"You never say never in any space but it's not something I'm looking to go into now," Roddick said. "I had those opportunities straight out of tennis and I did not take them. I took the one that was more challenging and maybe a little riskier for me, but I am confident in that choice. Frankly, I am not sure how much I would learn straight away working for the Tennis Channel. I feel like there is more upside for me being a complete broadcaster. I have faith in this process. If I do good work, I think I will have options."


SI.com examines the most notable sports media stories of the week.

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1. CBS' coverage of Seattle's overtime win over Denver was the highest-rated NFL game of the weekend, drawing a 16.9 overnight rating. That's higher than NBC's Kickoff Classic which ended up with 26.9 million viewers.

1a. NBC NFL analyst Cris Collinsworth on NFL commissioner Roger Goodell: "I don't know if Roger Goodell is going to lose his job or not. I really don't. But I do know this, no matter who they put in there, nobody is going to pay more attention to this issue going forward than Roger Goodell. His entire reputation as commissioner of the National Football League is dependent upon it."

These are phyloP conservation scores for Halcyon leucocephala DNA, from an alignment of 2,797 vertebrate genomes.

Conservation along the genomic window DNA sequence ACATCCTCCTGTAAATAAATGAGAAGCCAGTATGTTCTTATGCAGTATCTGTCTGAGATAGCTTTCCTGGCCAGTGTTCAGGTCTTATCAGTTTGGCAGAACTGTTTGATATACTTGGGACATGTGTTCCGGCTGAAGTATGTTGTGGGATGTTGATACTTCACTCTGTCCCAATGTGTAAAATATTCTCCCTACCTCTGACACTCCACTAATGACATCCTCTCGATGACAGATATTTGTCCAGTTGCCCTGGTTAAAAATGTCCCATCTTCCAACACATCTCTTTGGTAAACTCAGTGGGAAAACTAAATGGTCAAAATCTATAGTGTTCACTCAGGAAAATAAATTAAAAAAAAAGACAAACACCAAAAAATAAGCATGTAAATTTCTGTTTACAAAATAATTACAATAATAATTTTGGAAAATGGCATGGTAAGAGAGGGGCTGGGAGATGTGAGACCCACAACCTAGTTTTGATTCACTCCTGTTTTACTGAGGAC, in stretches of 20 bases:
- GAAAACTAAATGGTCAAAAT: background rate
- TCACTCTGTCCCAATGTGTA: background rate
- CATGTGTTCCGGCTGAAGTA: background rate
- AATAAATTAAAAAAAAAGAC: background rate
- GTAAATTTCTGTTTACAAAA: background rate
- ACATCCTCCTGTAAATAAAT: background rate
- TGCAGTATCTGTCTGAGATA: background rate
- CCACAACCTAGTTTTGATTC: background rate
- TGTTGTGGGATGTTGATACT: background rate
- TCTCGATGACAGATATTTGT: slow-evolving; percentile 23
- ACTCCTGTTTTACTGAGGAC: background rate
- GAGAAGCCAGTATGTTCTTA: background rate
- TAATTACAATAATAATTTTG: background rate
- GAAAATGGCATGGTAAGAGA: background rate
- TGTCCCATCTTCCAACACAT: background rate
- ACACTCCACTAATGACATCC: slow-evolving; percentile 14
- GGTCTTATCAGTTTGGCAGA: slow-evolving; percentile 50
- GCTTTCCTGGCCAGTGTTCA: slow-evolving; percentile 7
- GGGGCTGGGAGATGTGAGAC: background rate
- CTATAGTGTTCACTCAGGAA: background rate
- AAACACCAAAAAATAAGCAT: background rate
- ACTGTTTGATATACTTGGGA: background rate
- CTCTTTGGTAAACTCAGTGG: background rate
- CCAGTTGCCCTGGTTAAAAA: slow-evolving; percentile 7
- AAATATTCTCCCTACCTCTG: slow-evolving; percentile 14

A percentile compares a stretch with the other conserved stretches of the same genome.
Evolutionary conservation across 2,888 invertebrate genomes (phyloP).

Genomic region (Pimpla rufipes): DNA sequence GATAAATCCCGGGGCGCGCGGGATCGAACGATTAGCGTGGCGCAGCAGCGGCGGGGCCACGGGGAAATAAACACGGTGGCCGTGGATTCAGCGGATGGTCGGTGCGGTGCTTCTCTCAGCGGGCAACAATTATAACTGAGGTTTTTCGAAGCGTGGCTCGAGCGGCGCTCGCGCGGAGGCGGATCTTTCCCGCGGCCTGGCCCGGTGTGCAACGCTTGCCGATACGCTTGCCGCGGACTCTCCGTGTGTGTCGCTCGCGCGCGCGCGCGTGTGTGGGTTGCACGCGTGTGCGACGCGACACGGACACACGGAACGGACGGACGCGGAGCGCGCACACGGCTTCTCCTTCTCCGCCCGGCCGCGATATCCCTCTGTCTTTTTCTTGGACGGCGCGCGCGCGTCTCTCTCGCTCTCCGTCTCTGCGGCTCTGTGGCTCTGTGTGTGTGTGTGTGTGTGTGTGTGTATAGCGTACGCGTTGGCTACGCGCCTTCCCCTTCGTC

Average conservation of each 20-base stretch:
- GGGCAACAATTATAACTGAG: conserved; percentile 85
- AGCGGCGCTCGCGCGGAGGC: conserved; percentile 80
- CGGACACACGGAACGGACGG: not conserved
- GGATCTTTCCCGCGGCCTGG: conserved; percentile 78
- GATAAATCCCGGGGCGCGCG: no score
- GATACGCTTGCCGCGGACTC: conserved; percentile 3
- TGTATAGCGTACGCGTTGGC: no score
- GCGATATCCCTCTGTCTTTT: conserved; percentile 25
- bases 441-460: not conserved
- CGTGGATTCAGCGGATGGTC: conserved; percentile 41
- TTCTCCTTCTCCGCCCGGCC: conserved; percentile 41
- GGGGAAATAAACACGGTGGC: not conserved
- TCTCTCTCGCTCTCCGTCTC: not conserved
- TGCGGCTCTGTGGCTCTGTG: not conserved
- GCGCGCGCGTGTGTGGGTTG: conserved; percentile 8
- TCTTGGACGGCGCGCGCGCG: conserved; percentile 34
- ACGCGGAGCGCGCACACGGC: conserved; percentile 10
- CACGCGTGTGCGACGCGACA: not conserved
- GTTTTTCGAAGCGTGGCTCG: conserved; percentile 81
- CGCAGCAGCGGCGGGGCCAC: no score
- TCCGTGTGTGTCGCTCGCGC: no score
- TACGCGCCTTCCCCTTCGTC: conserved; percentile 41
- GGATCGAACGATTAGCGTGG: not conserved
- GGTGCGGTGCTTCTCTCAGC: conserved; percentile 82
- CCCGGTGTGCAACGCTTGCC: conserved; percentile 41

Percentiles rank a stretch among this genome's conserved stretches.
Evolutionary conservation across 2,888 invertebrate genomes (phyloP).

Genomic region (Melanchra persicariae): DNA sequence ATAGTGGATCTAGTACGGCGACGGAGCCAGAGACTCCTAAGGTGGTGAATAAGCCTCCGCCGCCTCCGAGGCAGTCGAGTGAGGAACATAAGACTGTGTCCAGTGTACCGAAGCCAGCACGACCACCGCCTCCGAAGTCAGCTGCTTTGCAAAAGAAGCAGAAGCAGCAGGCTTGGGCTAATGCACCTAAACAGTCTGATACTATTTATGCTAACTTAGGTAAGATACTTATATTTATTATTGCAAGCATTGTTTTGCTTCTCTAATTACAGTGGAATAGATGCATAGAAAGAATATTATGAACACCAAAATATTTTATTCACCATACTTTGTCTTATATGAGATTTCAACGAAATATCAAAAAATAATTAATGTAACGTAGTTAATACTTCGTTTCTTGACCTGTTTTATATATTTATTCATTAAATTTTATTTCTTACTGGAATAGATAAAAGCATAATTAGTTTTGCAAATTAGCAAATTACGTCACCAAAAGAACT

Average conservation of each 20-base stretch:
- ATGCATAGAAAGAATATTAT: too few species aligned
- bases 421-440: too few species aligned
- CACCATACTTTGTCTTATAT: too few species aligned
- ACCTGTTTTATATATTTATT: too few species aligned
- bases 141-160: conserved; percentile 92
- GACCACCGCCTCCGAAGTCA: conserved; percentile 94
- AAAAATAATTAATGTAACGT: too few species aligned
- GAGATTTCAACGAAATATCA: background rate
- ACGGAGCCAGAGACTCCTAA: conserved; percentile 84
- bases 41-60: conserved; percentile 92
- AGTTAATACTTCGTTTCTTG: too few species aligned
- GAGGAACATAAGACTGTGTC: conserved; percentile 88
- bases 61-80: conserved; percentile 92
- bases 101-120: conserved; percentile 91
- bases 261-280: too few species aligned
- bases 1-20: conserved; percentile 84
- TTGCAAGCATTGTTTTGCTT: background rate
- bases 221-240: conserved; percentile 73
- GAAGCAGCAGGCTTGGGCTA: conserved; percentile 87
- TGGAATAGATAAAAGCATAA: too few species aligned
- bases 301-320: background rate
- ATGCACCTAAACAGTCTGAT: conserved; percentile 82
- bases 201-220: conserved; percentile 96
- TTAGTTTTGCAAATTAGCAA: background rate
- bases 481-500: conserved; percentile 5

1b. ESPN NFL analyst Cris Carter on the NFL owners' culpability regarding the domestic violence issues in the NFL. "To me the owners are responsible. There are 32 owners and almost all billionaires and this is the only business they are in that they don't know who is working for them. The amount of information the owners have available to them to know their players, say they know 40 percent of that. The other 60 percent they neglect because they don't want to know. This is something we have neglected for a long time. It is an ugly part about the game. Owners have neglected it."